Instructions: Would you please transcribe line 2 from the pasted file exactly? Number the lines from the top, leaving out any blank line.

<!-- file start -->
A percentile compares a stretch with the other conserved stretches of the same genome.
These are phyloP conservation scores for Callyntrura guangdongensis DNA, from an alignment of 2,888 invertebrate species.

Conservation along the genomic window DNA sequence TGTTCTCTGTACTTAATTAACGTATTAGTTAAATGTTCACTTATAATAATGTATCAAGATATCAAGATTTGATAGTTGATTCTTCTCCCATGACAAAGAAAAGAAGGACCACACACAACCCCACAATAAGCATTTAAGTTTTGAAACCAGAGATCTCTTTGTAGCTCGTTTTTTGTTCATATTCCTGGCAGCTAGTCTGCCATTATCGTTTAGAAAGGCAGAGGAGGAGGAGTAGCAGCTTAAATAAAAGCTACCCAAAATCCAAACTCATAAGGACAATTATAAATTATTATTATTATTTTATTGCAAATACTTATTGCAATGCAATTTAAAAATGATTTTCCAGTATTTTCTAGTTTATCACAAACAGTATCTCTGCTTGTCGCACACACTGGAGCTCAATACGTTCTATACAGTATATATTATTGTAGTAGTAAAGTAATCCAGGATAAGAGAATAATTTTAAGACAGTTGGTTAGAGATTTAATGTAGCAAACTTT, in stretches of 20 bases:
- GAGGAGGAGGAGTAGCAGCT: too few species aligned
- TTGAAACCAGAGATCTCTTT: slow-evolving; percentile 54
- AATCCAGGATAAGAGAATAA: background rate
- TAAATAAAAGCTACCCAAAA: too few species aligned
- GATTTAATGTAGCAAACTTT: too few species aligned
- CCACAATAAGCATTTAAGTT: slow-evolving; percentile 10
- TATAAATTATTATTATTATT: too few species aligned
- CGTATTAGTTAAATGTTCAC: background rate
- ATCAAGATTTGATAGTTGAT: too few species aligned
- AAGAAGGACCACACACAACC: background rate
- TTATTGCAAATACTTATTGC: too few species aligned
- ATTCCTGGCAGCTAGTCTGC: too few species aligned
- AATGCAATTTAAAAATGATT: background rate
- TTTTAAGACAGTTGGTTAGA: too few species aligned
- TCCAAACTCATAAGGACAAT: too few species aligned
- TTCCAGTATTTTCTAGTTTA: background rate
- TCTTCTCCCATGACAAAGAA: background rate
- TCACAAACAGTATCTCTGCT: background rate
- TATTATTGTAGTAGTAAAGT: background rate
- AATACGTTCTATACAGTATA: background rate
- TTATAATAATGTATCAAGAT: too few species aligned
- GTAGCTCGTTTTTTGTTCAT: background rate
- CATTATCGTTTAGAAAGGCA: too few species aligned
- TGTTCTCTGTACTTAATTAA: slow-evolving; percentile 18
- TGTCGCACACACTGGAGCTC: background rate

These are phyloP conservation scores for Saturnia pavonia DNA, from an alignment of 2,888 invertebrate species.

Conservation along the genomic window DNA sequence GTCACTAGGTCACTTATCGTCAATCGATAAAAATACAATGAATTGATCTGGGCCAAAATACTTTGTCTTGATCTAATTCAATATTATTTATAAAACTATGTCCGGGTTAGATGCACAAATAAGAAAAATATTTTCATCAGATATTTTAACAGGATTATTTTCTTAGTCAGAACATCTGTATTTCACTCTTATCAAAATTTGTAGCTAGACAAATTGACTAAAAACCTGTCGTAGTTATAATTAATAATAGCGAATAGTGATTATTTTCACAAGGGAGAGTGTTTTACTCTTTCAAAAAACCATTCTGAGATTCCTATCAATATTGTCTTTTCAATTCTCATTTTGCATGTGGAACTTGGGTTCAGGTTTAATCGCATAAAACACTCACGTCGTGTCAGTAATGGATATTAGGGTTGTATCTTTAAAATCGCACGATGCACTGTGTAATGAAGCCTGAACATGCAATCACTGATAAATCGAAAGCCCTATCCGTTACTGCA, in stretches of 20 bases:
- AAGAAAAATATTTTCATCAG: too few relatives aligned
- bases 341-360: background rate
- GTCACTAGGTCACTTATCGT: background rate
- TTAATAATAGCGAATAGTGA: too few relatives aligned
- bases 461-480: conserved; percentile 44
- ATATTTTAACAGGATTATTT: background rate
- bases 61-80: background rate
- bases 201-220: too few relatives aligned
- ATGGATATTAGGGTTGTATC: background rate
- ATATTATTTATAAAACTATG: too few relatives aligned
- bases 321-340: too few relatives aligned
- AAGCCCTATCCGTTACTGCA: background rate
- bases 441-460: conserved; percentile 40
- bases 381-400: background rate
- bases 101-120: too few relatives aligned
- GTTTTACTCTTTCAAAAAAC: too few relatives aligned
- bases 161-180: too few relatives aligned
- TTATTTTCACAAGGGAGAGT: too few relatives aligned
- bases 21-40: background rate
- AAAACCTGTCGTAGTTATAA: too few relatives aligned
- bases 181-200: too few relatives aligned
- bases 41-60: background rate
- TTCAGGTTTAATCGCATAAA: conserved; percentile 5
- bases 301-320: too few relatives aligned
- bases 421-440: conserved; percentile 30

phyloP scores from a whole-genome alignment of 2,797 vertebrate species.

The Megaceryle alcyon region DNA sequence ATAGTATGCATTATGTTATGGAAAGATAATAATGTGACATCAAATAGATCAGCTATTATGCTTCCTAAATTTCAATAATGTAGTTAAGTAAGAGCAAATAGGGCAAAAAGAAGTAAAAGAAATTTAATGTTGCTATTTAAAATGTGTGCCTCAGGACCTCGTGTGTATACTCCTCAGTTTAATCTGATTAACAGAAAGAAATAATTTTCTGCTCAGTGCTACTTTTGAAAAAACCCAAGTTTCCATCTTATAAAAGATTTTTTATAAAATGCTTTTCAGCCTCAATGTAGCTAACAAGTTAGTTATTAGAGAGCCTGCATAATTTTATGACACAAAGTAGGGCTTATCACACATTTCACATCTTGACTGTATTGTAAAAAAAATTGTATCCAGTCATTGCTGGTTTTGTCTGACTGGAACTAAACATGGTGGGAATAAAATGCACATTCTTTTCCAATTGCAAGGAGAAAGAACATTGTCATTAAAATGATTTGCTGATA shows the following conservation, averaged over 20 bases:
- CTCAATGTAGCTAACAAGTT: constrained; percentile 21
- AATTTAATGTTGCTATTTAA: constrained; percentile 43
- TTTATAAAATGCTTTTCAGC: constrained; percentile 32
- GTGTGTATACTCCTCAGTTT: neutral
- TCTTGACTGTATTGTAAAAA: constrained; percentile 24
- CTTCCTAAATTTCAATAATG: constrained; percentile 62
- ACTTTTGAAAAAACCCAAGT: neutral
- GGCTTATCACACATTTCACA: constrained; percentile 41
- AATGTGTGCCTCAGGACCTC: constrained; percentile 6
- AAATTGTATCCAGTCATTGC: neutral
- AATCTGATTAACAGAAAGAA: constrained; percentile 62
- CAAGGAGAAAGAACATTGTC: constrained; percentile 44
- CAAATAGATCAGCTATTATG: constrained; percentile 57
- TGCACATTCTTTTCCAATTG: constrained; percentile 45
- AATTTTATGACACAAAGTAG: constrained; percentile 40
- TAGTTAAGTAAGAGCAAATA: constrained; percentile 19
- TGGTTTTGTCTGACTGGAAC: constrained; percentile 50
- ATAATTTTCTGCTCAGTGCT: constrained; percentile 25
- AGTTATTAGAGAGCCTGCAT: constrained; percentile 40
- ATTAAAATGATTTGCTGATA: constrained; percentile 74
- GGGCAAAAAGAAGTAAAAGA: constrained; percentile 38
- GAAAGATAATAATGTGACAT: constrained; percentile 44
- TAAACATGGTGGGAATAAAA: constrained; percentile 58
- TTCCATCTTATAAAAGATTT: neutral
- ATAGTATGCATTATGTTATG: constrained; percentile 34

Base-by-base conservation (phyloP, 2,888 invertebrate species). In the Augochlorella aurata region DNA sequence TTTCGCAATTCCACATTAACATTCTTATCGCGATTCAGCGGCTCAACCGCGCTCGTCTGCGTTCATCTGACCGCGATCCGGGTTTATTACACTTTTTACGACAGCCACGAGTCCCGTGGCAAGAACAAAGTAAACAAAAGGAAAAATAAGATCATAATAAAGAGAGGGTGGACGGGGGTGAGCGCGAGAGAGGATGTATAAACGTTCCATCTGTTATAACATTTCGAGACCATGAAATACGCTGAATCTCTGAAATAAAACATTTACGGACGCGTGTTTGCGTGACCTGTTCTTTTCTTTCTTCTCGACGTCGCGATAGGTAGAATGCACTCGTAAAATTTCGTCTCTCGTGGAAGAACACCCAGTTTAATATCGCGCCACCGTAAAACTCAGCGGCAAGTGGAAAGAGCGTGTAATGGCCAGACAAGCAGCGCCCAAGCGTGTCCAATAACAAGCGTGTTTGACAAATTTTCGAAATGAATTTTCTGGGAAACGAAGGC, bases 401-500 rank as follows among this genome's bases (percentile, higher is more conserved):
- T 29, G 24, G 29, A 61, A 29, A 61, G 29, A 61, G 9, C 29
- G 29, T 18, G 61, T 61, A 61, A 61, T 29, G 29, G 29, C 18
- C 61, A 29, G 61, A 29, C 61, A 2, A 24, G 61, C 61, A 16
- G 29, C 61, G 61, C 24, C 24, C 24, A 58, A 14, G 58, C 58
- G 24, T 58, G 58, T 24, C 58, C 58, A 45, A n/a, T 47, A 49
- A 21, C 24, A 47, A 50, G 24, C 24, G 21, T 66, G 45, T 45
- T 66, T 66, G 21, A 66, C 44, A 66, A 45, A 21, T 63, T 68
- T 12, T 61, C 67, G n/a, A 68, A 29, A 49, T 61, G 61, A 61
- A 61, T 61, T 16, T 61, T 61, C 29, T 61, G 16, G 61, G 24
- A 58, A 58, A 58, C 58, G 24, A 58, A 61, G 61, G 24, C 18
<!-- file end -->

These are phyloP conservation scores for Callyntrura guangdongensis DNA, from an alignment of 2,888 invertebrate species.